Along with Adams, both Amy Bilquist of Cal and Gabby DeLoof of Michigan will swim this event for the first time at NCAAs after usually doing the 200 back. Bilquist comes in with a season best of 47.79 after leading off the NCAA relay last year in 47.55, while DeLoof has gotten all the way down to 47.86 this season after coming into the year with an all-time best of 49.58. Both are outside shots at the A-final, but should be good bets to make it into the consols.

Adams and her teammate Rebecca Millard (12th seed @47.65, 11th at NCAAs last year) are both swimming only 2 individual events at the meet. Both are capable of getting into the final, and the Texas women had a very good taper at NCAAs last year, but for now, we only see room for one of the two in the final.

One big wildcard is Ohio State’s Liz Li. While she’s swum some very good 50s at the NCAA Championships, she’s struggled to hit best times in the 100 (last year at NCAAs, she was seeded at 47.50, but missed any final in 48.20). After skipping competition for the fall semester, she came back with a 47.43 at Big Tens – faster than she was last year, and a time worthy of an A-Final. But, she still has to prove that she can hit this 100 at NCAAs.

Two of the top-11 swimmers in the event this year have opted for another event on day 3, with USC’s Louise Hansson (8th, 47.41) and Stanford’s Janet Hu (11th, 47.57) swimming the 200 fly and 200 back respectively.


Place Swimmer Team Season Best All-Time Best
1 Simone Manuel Stanford 46.43 45.56
2 Abbey Weitzeil Cal 46.63 46.29
3 Mallory Comerford Louisville 46.65 46.35
4 Erika Brown Tennessee 47.17 47.17
5 Caroline Baldwin North Carolina 47.14 47.14
6 Alyssa Tetzloff Auburn 47.39 47.39
7 Siobhan Haughey Michigan 47.20 47.20
8 Claire Adams Texas 47.46 47.46

Darkhorse: Texas A&M senior Béryl Gastaldello was absent at the SEC Championships due to illness, but was back in action over the weekend and will be a factor if she’s at 100%. She was an A-finalist last year (47.34), and comes in with a season best time of 47.77.

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2 years ago

3 under 46 this year? Simone maybe edging closer to 44?
Manuel 45.35
Comerford 45.98
Wietzel 46.04

Tammy Touchpad Error
Reply to  Pvdh
2 years ago

Abbey will be a 45. Don’t think she can hold off Simone yet at the end of the 100, but that 50 is going to be very very fun to watch.

Reply to  Tammy Touchpad Error
2 years ago

No chance Abbey goes 45, other than from a relay

Reply to  NormG
2 years ago

No chance? She went 46.2 in high school. That shows she is physically capable of coming close to 45. There’s obviously a chance she can do it

2 years ago

Top 3 will be very close this year. Abbey is back on her game and Mal is just as good or better than last year. Simone is great as usual, but it will be harder this year since her injury. She’s a fighter though!

2 years ago

Simone wins…looking like a real battle between Comerford and Wietzel for second. Also, looks like 3/4s of americas 4×100 relay this summer and in Toyko. I’ve said it before but, i think the Americans have a real shot against the Australian team, even with the aussies at full strength. Back to NCAA’s, I’ve been consistently puzzled with how Bilquist has been used at NCAA’s, but particularly this year. While she has put up monster splits on relays…she has failed to make the top 16 in the 50 the past 2 years(shes entered in that again)and the 100 is looking really loaded…i just dont get it. I’m not sure of the schedule of events but the 100/200 back and 200 free… Read more »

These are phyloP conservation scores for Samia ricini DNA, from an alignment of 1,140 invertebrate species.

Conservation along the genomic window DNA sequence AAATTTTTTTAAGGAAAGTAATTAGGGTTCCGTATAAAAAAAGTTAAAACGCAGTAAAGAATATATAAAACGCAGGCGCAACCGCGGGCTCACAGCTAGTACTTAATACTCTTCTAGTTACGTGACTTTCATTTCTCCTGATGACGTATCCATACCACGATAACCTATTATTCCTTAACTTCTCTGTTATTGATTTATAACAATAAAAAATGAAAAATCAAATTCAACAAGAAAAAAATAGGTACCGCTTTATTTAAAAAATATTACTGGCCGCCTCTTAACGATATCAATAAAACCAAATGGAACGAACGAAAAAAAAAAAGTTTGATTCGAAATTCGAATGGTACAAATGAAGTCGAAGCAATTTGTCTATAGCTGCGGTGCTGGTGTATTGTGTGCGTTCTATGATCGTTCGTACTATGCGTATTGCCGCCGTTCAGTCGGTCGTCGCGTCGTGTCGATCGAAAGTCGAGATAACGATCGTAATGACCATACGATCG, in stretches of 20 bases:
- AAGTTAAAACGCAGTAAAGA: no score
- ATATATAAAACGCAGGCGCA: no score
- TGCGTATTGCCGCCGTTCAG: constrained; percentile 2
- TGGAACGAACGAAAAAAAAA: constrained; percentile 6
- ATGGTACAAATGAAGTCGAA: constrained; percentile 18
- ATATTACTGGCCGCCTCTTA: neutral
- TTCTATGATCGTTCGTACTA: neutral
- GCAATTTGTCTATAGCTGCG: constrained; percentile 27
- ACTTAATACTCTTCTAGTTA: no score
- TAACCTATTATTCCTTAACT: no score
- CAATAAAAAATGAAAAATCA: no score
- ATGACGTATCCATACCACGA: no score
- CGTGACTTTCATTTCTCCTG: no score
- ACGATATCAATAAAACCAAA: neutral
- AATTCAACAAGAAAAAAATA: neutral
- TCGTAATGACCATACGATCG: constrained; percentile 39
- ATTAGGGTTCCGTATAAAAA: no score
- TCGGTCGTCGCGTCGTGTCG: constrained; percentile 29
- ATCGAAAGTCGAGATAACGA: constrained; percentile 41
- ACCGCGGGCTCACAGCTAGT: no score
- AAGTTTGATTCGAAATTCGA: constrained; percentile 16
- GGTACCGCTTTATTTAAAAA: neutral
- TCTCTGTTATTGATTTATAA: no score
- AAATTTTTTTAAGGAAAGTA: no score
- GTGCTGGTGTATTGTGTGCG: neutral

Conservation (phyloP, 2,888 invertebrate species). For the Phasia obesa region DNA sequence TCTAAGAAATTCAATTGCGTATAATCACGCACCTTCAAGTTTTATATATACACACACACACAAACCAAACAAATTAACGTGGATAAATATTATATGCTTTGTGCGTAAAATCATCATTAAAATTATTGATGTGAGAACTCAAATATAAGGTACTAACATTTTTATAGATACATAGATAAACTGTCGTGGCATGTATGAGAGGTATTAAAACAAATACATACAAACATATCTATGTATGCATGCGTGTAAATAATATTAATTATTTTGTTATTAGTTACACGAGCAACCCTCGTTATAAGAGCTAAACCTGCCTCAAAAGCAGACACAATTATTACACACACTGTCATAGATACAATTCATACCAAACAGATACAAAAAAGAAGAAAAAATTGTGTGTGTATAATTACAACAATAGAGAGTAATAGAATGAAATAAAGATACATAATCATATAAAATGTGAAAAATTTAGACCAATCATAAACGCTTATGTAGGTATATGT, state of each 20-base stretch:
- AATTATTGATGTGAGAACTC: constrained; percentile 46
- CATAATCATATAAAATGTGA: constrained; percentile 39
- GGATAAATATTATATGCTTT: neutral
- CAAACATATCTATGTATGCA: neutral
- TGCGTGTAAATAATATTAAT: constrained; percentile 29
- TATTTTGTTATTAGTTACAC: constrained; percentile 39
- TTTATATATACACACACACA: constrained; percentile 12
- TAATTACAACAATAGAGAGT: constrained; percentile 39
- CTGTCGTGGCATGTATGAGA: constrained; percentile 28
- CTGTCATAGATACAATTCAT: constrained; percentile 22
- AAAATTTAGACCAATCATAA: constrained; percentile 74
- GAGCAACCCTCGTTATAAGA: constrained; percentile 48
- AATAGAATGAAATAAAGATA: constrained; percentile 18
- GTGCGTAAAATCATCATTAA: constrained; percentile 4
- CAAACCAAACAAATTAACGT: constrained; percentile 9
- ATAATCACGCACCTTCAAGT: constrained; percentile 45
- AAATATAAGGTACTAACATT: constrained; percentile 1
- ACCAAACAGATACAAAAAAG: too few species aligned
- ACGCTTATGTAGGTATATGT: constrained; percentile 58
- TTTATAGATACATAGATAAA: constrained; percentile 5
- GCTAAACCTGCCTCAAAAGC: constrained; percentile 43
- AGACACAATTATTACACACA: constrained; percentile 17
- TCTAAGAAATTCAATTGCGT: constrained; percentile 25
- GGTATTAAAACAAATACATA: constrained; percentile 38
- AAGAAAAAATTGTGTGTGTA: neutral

Reply to  Ervin
2 years ago

Kind of agree… Bilquist consistently drops 1:42s on Cal’s 800 relays at taper meets

Reply to  Ervin
2 years ago

I agree that she would excel at the 200 free but it is fairly close to the 100 back which may be why she chooses the 50 free instead as it is on day 2 where she has no other events. I’m not sure what the rational for Bilquist swimming the 100 free is, especially after she swam a very strong 200 back at Pac 12s, but I would guess it has something to do with maximizing relays

Reply to  Ervin
2 years ago

There is a good chance that all splits of American 400free relay team will be under 53 seconds . Australians may not have such a luxury. But if Cate Campbell delivers 51sec split the situation could be similar to 4×200 race where Katie Ledecky was a decisive factor in the team of good swimmers but not that good to make the team dominant.

Reply to  Yozhik
2 years ago

Yeah but i think we’re getting to the point were Americans can deliver 51sec splits too…Simone was very close, Mal is on the come up, and Abby is back in form..

Reply to  Ervin
2 years ago

There is no doubt that Cate will split 51. She could be below 51.5 this summer! Though I suspect she will lead off at Commies to see how close she can get to SS’ supersonic 51.7. I think Aus had a chance to have a really w two 52 and two 51 splits but missed that window. Shayna Jack will be splitting 52 shortly. Put Manuel on anchor and she will split 51.

About James Sutherland

James Sutherland

James swam five years at Laurentian University in Sudbury, Ontario, specializing in the 200 free, back and IM. He finished up his collegiate swimming career in 2018, graduating with a bachelor's degree in economics. In 2019 he completed his graduate degree in sports journalism. Prior to going to Laurentian, James swam …